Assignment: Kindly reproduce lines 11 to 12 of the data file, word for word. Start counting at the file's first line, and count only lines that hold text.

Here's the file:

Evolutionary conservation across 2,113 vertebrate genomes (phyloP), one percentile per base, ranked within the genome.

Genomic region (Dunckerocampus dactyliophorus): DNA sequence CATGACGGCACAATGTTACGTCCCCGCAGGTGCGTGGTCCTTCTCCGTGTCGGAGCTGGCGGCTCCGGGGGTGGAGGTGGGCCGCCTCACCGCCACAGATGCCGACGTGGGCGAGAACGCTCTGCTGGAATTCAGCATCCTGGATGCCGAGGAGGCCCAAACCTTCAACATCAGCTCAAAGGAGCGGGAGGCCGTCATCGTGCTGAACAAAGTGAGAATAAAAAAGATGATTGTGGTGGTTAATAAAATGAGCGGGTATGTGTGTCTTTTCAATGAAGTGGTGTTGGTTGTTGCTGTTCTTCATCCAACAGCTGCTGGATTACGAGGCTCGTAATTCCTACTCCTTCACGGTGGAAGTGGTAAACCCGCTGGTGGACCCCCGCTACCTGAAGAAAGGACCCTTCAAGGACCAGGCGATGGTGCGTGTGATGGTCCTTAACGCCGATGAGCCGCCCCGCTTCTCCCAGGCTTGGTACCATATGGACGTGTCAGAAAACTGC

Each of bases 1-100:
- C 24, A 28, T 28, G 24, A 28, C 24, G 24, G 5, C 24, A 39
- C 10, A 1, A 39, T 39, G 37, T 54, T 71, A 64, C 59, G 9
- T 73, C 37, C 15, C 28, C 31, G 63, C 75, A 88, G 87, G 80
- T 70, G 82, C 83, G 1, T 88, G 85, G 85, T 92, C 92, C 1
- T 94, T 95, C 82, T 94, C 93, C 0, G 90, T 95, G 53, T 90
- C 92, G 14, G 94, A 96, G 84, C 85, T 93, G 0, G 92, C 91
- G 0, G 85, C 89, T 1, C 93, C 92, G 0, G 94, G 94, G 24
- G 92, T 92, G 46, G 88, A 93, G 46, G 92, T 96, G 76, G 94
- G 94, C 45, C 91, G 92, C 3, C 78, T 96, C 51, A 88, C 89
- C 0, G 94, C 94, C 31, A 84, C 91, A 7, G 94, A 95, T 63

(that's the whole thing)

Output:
- G 92, T 92, G 46, G 88, A 93, G 46, G 92, T 96, G 76, G 94
- G 94, C 45, C 91, G 92, C 3, C 78, T 96, C 51, A 88, C 89